Beyond the Respondent-Interviewer Interaction: Exploring the Performance of a Self-Administered Life-History Calendar

Monday, July 14, 2014: 10:58 AM
Room: 416
Oral Presentation
Davide MORSELLI , University of Lausanne, Switzerland
Jean-Marie LE GOFF , University of Lausanne, Switzerland
Jacques-Antoine GAUTHIER , University of Lausanne, Switzerland
Valerie-Anne RYSER , Swiss Centre of Expertise in the Social Sciences (FORS), Switzerland
Karen BRÄNDLE , University of Lausanne, Switzerland
Life-history calendar (LHC) methods have been increasingly used in surveys in the last two decades. There is indeed a general consensus on the fact that the highly structured but flexible approach of the LHC facilitates the memory of past events. Respondent's past experiences provide a context for retrieval of autobiographical memories and they are used as anchoring points and time landmarks for remembering. While there is a general agreement that the LHC methods improve accuracy of retrospective data even for different populations and cultures with a non-linear representation of time, the reasons for this performance (i.e., retrieval processes) are less clear. The literature suggest that the LHC performance is amplified by the interviewer-respondent interaction via conversational and flexible interviewing, either in CATI or CAPI. However, studies using self-administered LHC on youth sex behavior argued that LHC can be used also used in self-administered modes reducing social desirability bias.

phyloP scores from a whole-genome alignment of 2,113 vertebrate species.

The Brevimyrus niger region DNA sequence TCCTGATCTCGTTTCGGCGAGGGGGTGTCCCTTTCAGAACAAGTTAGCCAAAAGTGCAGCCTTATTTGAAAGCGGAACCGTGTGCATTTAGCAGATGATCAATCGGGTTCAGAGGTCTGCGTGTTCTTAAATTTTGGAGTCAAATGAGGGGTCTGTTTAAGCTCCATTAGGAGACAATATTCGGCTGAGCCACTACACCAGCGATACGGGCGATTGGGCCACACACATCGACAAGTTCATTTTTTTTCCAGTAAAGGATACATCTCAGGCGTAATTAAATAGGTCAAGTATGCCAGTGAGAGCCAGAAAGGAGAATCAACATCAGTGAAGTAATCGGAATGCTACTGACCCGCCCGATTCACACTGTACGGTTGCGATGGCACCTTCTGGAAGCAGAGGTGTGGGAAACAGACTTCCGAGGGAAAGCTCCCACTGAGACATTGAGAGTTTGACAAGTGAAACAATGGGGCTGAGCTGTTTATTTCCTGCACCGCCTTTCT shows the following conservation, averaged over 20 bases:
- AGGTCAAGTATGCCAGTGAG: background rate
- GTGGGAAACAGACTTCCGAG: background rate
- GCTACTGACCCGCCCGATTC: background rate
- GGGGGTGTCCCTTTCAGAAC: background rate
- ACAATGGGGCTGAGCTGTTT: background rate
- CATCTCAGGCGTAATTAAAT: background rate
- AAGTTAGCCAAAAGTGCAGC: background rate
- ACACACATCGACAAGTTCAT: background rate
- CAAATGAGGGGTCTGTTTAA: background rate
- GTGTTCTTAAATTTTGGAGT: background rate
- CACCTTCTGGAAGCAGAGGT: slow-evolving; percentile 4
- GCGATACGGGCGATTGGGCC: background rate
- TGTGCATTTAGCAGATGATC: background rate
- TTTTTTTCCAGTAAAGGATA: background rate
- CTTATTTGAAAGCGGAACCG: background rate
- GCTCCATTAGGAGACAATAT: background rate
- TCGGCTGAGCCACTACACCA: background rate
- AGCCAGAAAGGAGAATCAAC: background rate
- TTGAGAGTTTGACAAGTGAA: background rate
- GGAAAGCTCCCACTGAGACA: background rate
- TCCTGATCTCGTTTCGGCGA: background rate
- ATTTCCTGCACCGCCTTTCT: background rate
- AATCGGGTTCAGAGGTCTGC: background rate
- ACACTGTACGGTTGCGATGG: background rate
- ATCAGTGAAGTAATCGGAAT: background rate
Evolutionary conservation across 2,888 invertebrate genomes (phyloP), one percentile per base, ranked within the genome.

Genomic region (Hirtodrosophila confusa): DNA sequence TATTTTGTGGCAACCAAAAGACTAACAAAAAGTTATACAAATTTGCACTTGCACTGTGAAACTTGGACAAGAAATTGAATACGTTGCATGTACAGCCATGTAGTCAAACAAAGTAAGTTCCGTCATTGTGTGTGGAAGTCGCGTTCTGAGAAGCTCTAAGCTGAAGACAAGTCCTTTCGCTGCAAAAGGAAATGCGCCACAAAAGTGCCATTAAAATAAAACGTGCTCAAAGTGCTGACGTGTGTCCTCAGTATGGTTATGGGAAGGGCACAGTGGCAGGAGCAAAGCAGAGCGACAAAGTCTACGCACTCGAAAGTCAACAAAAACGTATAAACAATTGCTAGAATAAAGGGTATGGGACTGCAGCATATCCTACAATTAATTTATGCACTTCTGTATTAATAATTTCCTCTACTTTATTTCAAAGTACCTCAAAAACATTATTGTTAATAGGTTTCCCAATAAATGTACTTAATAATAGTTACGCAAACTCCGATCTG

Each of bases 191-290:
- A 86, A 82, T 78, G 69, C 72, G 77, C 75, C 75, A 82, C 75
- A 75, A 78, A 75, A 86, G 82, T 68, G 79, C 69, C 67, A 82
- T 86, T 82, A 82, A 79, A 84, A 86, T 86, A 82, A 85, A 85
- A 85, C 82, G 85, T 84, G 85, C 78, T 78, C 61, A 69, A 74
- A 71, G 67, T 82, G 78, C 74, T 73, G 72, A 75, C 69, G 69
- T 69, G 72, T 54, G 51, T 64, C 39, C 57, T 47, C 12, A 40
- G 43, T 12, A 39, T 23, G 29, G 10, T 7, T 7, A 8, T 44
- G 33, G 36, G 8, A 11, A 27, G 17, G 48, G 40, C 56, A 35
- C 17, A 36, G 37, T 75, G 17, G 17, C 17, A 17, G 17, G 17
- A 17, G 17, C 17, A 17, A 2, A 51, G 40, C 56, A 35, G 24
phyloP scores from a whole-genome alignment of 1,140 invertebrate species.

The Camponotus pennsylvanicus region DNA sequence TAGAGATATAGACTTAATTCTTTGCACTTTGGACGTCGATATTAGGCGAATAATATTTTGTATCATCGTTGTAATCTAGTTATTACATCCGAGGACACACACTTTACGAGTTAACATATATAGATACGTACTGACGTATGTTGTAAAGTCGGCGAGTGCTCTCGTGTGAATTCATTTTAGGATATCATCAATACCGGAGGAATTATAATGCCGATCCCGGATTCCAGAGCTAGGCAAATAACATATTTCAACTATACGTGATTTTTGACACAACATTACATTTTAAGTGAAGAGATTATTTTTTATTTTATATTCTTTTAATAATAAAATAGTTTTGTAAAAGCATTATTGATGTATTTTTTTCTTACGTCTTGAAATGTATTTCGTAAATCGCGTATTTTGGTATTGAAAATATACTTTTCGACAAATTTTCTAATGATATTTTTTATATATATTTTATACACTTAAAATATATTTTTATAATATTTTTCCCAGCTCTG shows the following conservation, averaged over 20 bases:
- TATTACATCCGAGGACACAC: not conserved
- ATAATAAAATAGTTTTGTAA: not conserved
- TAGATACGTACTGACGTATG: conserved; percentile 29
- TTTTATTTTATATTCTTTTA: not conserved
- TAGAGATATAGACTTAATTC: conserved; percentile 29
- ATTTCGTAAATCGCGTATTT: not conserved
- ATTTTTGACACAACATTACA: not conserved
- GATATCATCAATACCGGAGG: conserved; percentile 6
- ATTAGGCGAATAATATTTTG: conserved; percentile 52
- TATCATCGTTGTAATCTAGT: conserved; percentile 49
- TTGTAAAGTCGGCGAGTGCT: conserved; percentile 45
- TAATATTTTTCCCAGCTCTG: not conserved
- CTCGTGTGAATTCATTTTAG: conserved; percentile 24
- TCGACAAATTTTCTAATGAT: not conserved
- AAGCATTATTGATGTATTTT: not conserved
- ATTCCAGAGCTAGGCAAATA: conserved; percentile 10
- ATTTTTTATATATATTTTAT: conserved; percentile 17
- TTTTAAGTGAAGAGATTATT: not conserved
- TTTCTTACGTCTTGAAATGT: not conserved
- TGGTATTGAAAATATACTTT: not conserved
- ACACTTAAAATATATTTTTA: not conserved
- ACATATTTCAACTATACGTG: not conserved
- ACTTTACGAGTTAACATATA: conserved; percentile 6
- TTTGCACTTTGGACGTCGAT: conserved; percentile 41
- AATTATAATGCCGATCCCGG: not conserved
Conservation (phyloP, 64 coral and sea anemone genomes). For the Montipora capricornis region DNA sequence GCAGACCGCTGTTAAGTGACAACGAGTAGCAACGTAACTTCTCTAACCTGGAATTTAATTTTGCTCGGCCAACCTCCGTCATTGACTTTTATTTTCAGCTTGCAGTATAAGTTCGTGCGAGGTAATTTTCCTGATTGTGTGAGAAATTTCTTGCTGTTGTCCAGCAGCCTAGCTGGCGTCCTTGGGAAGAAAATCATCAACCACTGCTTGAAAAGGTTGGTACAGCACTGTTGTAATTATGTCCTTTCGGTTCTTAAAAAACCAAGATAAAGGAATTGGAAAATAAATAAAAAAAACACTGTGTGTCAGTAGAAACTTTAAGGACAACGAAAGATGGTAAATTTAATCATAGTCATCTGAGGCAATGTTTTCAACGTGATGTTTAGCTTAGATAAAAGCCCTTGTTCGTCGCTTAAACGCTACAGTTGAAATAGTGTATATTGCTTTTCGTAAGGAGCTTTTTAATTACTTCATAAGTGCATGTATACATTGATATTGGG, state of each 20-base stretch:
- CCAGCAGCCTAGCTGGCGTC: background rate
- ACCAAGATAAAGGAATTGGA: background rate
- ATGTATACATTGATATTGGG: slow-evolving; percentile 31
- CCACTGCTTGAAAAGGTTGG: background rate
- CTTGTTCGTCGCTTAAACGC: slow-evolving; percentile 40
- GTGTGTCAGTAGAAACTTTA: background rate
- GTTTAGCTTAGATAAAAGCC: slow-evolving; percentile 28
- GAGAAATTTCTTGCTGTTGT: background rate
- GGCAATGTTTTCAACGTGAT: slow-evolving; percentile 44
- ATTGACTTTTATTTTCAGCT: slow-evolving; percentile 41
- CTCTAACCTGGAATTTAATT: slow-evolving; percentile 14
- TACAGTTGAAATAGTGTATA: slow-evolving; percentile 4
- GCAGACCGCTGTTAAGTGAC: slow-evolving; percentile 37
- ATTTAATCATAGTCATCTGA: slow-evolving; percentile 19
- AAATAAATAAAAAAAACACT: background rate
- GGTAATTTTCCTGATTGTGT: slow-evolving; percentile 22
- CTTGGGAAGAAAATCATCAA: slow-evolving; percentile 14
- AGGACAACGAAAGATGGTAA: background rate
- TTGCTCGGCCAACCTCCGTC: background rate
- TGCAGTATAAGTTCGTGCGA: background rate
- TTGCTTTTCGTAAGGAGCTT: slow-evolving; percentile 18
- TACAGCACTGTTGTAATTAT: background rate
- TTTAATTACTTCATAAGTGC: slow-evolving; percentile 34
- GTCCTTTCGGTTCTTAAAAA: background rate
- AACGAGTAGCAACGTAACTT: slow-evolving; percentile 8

In this study we present data from two surveys conducted in Switzerland (the Swiss Household Panel pilot study and the Family tiMes survey) between 2011 and 2013. Results show that self-administered LHC could produce equally valid data in terms of completeness (measured with five indicators: number of residential moves, number of intimate partners, number of children, number of jobs, and number of years of unemployment) than interviewer-respondent interactive interviewing. Moreover, self-administered LHC transmitted by mail data had even higher levels of internal coherence than self-administered LHC completed during face-to-face interviews. We argue that improvements in the layout (i.e., graphical visualization) of the LHC, as well as an increasing popularity of life calendar model in social media, may have increased in recent years the accuracy and feasibility of self-administered LHC for data collection.